Bank of America Corp. has an estimated $64 billion of mortgages that are six months or more delinquent, but have yet to enter foreclosure.
The number is twice the combined total of its four largest competitors. The loans are reviewed regularly as part of the $25 billion settlement over abusive foreclosure practices reached earlier this year by state attorneys generals and the five largest U.S. lenders, according to Bloomberg News.
The total is largely the result of acquiring Countrywide Financial Corp. in 2008 and highlights just how involved and lengthy it will be for B of A to work through the backlog as borrowers fall further behind and losses build for mortgage-backed securities investors.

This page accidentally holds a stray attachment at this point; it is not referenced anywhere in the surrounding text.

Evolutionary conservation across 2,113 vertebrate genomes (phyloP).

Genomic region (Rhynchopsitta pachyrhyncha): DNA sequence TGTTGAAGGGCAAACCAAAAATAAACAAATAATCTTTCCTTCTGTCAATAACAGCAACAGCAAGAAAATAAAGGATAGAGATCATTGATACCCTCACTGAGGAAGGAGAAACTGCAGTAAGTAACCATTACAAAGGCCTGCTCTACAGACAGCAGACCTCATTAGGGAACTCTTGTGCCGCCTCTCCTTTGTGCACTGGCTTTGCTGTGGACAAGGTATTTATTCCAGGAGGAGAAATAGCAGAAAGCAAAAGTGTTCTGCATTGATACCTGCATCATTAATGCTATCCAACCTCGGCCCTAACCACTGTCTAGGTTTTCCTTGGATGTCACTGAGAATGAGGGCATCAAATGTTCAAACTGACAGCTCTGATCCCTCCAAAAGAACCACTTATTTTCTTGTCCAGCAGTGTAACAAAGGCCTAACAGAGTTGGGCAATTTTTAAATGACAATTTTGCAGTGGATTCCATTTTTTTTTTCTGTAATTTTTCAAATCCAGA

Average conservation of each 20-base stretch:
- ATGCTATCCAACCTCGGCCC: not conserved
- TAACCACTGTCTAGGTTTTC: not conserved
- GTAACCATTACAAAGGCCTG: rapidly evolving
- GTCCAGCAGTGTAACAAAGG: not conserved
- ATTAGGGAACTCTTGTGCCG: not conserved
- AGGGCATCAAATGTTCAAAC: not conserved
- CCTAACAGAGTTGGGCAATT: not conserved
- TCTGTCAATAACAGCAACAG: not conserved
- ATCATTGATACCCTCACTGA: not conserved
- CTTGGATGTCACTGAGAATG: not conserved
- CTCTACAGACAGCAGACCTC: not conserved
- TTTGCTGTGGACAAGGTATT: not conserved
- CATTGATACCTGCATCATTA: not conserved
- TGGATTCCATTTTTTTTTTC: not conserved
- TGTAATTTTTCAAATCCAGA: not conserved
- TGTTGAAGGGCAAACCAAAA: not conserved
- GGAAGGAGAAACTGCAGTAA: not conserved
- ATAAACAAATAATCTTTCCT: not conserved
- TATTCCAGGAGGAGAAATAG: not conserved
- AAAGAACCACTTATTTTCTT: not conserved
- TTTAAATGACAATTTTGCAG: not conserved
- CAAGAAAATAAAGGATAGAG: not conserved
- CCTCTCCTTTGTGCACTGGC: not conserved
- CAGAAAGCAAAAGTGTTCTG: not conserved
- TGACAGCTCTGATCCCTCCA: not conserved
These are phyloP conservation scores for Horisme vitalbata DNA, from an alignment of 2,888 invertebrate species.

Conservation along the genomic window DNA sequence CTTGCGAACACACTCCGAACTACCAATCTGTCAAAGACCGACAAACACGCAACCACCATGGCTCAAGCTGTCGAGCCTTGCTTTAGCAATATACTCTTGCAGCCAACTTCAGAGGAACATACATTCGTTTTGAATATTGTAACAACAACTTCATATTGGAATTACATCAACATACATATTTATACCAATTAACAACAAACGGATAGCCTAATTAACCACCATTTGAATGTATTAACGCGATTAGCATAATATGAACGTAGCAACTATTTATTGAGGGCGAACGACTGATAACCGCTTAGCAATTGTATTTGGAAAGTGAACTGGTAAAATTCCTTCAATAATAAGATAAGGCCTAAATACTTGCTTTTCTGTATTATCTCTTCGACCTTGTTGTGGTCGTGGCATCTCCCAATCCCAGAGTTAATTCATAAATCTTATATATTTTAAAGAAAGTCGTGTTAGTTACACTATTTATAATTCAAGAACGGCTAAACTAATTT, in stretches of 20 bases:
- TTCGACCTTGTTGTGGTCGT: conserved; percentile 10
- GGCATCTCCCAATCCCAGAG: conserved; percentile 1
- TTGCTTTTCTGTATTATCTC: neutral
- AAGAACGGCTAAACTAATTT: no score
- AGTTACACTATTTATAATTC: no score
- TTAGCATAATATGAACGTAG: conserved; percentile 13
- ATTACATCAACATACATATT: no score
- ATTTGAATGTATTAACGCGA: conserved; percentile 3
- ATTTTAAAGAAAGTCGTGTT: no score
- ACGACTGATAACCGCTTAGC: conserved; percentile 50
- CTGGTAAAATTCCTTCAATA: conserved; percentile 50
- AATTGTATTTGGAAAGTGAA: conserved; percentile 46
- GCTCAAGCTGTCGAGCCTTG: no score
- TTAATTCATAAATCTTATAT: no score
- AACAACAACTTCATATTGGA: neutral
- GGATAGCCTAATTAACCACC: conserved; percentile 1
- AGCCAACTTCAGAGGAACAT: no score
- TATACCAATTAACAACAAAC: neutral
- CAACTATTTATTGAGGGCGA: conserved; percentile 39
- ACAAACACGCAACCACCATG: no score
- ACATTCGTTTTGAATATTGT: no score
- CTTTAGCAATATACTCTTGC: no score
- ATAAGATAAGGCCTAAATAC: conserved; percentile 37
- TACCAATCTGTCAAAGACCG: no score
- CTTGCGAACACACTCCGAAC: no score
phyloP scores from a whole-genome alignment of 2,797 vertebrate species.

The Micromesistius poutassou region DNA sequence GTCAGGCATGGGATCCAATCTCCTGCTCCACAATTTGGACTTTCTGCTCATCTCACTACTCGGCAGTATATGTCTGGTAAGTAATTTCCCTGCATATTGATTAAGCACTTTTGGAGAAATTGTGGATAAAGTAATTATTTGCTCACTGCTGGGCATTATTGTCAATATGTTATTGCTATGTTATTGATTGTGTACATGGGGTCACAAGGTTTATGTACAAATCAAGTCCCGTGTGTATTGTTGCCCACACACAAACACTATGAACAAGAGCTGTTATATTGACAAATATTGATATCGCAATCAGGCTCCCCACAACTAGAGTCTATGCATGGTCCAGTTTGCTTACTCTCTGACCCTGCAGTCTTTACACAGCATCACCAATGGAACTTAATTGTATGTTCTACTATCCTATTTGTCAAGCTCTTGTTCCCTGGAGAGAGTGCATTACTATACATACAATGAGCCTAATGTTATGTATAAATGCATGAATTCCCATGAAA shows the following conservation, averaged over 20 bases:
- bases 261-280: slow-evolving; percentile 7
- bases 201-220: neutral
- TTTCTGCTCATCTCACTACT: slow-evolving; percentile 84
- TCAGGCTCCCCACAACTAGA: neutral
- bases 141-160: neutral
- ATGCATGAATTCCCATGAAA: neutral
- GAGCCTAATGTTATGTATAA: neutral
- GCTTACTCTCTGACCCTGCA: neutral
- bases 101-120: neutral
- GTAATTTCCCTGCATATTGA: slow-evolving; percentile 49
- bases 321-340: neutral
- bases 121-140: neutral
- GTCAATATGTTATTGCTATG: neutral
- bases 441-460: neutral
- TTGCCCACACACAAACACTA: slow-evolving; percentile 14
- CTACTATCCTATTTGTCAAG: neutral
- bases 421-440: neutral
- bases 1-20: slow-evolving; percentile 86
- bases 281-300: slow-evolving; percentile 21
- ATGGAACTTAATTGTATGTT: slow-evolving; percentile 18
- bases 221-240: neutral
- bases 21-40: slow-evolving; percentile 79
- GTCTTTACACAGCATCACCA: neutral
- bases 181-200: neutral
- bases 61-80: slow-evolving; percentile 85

The bank has begun loan modifications for many of the 275,000 homeowners who are at least 180 days behind but undoubtedly many will enter the foreclosure process.
B of A's portfolio of loans that are at least six months old and not in foreclosure accounts for 3.3 percent of all of the mortgages it services.
Citigroup Inc. has 1.1 percent of its loans in that category and JPMorgan Chase & Co., Wells Fargo and Ally Financial Inc. all have less than 1 percent, according to Bloomberg.
B of A has an estimated 930,000 loans that are at least 60 days delinquent, down from 1.5 million from the peak in January 2010, CEO Brian Moynihan said during an event last week.